For many in the restaurant industry, Anthony Bourdain’s death hit close to home, so a group of hospo friends decided to build something positive out of the sadness.
When Dariush Lolaiy got home after work at his Auckland restaurant Cazador late one night in June, he saw a text from his head chef Brendan Kyle informing him of some sad news — Anthony Bourdain, a hero to many in the industry, had died. Suicide was suspected.
“Our minds were blown,” recalls Lolaiy. “The next day we got to work and we’d both brought in copies of the Les Halles cookbook without mentioning it. I didn’t even know Brendan had one.”
While his 2000 memoir Kitchen Confidential is more famous, Les Halles, published four years later and named for Bourdain’s New York restaurant, is just as influential for many chefs. While flicking through it the next night over a beer with their friend Conor Mertens, head chef at Orphans Kitchen, an idea began to form.
“They’re all true bistro classics,” Lolaiy says of the recipes. “From places where the waitstaff write the order on the tablecloth, chuck it down on the table and splash the jus around.”
With Rebecca Smidt, Lolaiy’s wife and business partner, who runs the front of house at Cazador, they decided to gather together their industry mates for a collaborative dinner in honour of Bourdain, where all the dishes served would come from the Les Halles cookbook, and proceeds would go to Lifeline.
“I guess it was about trying to take a dismal situation and make something out of it rather than just be disappointed by it,” says Smidt.
“We wanted to make it like a family dinner — all welcome.”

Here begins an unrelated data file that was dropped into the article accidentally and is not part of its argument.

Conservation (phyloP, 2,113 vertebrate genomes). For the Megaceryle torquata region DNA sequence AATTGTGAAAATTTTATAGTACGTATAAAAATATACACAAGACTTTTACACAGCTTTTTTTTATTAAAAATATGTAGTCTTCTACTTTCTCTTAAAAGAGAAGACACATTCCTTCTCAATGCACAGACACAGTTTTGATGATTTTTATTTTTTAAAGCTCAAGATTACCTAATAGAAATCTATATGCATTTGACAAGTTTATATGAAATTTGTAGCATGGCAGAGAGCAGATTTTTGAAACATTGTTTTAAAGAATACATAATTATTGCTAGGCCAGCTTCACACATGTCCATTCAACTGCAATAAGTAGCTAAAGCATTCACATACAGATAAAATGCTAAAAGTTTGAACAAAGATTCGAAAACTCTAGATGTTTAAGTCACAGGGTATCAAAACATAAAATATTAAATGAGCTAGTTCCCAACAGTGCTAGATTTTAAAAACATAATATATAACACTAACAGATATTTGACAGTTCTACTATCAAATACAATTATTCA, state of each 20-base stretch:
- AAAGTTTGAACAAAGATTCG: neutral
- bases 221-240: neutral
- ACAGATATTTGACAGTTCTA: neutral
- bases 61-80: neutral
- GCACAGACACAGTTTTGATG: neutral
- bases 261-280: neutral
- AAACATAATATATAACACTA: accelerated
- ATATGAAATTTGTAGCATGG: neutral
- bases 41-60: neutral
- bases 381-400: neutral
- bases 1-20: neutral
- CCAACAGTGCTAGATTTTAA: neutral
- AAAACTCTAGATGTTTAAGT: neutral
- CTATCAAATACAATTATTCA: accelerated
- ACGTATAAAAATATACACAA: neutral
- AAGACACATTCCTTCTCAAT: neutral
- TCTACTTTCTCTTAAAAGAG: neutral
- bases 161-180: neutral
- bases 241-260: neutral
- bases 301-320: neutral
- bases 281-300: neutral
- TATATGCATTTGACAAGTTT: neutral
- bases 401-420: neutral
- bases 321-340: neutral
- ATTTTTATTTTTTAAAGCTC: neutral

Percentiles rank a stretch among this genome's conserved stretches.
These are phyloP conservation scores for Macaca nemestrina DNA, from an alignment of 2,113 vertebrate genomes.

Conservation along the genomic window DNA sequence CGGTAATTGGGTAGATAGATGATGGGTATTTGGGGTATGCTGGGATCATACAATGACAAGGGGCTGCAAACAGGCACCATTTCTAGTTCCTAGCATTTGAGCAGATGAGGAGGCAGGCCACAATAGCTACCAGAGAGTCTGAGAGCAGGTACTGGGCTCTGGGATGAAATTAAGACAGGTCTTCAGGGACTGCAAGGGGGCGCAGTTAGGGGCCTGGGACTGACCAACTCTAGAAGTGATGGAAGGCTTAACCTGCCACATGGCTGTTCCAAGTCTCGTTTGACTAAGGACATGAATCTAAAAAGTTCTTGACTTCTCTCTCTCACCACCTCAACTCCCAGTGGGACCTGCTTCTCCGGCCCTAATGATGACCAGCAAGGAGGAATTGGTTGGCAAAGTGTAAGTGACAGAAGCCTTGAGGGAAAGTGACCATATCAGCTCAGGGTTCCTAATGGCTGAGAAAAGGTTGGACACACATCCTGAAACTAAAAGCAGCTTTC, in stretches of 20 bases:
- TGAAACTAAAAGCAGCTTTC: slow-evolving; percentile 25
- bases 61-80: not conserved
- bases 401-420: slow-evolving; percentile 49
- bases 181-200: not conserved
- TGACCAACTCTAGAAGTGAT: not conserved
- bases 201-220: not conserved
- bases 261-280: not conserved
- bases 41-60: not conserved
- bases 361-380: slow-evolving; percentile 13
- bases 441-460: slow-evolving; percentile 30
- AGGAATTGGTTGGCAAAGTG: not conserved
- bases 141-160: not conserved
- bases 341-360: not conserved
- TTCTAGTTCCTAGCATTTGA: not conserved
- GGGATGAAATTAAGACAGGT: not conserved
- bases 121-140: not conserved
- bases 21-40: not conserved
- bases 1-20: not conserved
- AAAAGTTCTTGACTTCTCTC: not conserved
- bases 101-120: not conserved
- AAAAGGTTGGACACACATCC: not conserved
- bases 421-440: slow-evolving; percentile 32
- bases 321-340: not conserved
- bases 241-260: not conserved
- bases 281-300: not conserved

Listen to Rebecca and Dariush’s interview with the Dietary Requirements podcast.
The prevalence of mental health issues in the hospitality industry in New Zealand and abroad has been in the spotlight recently. Last year the suicide of high-profile Sydney chef Jeremy Strode was a shock to many on both sides of the Tasman, and a few months later, an Auckland chef and friend of Kyle’s, Matt Bing, died after a battle with depression.
“I don’t want to describe it as some sort of insidious, dark underbelly of the industry, because it’s not like that, but it’s just bloody hard work,” says Smidt. “It’s very competitive, the financial incentives are less and less, the demands and expectations of customers are more and there’s no way of getting off working like that without compromise — which is going to be your health, whether mental or physical.
“It is an absolutely awesome industry to be in,” she adds. “It’s a welcoming and supportive industry. We just kind of realised we were maybe losing sight of that in the midst of all the business. This is an opportunity to get together and just check in.”
After the idea was formulated, they sent out an email to everyone they knew in the industry to gauge interest — either in working at the dinner or coming along as a guest. The response was overwhelming and the restaurant was soon fully booked.